snat bridge routes reply packets
azez at ufomechanic.net
Thu Sep 29 14:19:35 CEST 2005
Henrik Nordstrom wrote:
> On Thu, 29 Sep 2005, Amin Azez wrote:
>> It is a change of the response dnat that I am suggesting. The DNAT
>> packets need delivering to the original MAC/IP/PHYSDEV in bridging mode,
>> and in routing mode the routing stack will probably find the same
>> MAC/IP/PHYSDEV using its routing tricks and ARP. In bridging mode the
>> routing code cannot find this.
> More likely ARP is your problem.
> When you SNAT to another address on the LAN you need to make sure there
> is something answering to ARP on that address, if not the receiving
> station won't be able to ARP for the MAC where to send return traffic.
Precicely, ARP is the problem. Because the de-nat'd return packet of the
snat'd flow is not on any local bridge subnets, no arp requests are
made. There are also other reasons for preferring not to make arp requests.
>> Heh. I think I could permit the reverse snat'ing in bridge mode without
>> damaging the other behaviour.
> If the problem is what I suspect then "fixing" the NAT to not route the
> traffic won't make much difference.
I'm still having difficulty seeing this. I only want to stop routing out
of the reply when it was bridged in rather than routed in.
>> I was planning to use whether the target mac of the first packet matched
>> the mac of the incoming physdev as an indicator of bridging or routing,
> this is not sufficient and would break REDIRECT.
How would it do that?
>> but then I wondered if the interface merely being in promiscuous mode
>> would cause trouble, but I don't think so; but maybe I should do IP
>> checks instead and bridging is where the dest IP address of the first
>> packet doesn't match the ip address of the devices (not physdev) it came
>> in on?./net/ipv4/ipvs/ip_vs_proto_tcp.c:tcp_snat_handler
> this too would break REDIRECT.
> the thing with NAT:ing in the bridge is that you change the IP
> addressing of the packet. As the IP addressing is changed there is a
> very high probability it needs to be rerouted. Bridgeing and preserving
> the MAC is in many cases not correct.
I still want to route on the output of the snat'd packet, I just want to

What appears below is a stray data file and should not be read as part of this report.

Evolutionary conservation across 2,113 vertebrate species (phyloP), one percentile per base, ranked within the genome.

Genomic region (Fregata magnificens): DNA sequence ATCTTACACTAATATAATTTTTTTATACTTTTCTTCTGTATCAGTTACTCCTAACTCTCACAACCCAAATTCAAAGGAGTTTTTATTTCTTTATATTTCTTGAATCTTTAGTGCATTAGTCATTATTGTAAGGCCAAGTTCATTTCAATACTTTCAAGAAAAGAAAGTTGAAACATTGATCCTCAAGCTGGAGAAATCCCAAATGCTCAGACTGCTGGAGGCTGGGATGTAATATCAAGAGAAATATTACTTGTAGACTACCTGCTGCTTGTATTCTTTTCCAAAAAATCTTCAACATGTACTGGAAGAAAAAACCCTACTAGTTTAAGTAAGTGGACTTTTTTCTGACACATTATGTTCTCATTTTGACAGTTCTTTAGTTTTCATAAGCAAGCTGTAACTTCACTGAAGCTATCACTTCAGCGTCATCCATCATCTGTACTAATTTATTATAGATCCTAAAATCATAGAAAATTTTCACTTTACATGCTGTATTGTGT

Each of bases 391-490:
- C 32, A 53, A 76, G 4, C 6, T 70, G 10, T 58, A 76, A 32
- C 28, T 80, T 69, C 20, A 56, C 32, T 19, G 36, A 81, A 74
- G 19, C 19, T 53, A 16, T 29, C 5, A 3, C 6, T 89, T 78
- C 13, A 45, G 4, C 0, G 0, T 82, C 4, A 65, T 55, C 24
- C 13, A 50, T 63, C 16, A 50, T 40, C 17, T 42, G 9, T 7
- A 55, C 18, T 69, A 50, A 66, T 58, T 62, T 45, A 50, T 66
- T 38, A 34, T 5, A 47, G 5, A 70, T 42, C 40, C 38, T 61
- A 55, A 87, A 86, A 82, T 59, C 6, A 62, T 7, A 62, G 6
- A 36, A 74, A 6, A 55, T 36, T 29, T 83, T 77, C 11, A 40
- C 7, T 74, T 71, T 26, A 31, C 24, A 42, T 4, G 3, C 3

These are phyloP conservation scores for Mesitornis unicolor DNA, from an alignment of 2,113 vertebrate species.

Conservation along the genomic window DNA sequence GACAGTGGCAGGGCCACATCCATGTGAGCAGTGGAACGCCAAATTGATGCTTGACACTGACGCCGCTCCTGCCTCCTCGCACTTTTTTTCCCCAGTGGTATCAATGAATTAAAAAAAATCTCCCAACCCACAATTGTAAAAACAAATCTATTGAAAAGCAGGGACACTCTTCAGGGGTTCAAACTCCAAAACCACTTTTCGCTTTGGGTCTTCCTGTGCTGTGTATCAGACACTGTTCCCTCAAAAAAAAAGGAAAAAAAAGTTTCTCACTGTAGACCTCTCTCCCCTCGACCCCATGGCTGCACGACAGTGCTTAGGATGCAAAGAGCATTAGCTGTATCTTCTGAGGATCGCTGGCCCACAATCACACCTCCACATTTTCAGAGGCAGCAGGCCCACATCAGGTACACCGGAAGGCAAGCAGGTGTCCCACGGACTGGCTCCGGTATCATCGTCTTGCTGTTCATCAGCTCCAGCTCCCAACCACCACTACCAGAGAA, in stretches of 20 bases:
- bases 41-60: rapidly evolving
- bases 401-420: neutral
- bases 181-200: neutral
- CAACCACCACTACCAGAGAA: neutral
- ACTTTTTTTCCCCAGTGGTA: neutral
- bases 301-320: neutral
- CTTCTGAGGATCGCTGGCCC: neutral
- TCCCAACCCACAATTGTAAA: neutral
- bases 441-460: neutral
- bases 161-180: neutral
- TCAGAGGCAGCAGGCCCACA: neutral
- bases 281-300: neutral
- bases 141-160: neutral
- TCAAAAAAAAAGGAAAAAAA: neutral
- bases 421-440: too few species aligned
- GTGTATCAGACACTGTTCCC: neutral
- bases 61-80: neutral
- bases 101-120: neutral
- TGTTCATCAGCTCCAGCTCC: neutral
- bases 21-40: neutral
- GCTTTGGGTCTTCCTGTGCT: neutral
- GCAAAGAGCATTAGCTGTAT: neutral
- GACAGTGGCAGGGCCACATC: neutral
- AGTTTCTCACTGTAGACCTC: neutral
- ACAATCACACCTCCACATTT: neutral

avoid routing on the de-nat'd return packets. I'm not sure how this
> Yes, in MASQUERADE type flows where the firewall SNATs flows to it's own
> address it might be possible in certain cases to remember the original
> "client" MAC address, and avoid the ARP:ing on return traffic. But this
> is on the assumption that the client network is symmetric. It is
> possible the traffic was received via an assymetric route where return
> traffic should go to another MAC address and ARP is required to figure
> this out.
Yes, this is a strong assumption, we would only do this when snat-ing
bridged traffic. There may be assymetric bridging which would break, but
then snat is already broken for bridging.
>> Anyway, although this is not how the bridge-netfilter integration was
>> planned, do you think my proposal is sound?
> I see only two approaches. Either the current behaviour relying on
> routing being correctly configured, or an explicit flag in each NAT rule
> telling if the packets in this session should be rerouted or not moving
> the burden to the firewall administrator. Actually this flag might be
> good for iptables in general to optimize NAT performance slightly and
> not only when using bridge-netfilter. The constant rerouting of packets
> in a NAT session is a significant overhead and often it can be priorly
> known (by the admin) that this rerouting is not needed for the traffic
> flows in question.
This sounds like a good solution, and in my preferred deployment an
option of the flag would be to "guess" whether or not to route the
return packet based on my stated criteria.
> But I strongly suspect your problems is not at all related to routing.
> It would only be routing related if your bridge does not have correct
> routing info for either the source or destination.
My bridge does may not have routing for the source in many instances.
> If you have routing
> for both source and destination then your problem is almost certainly
> not routing related but most likely ARP related.
Thanks for your helpful input. The matter of assymetric routes had not
applied to me, but I don't think it will be a problem, I only wish to
change behaviour where input routing was not happening.
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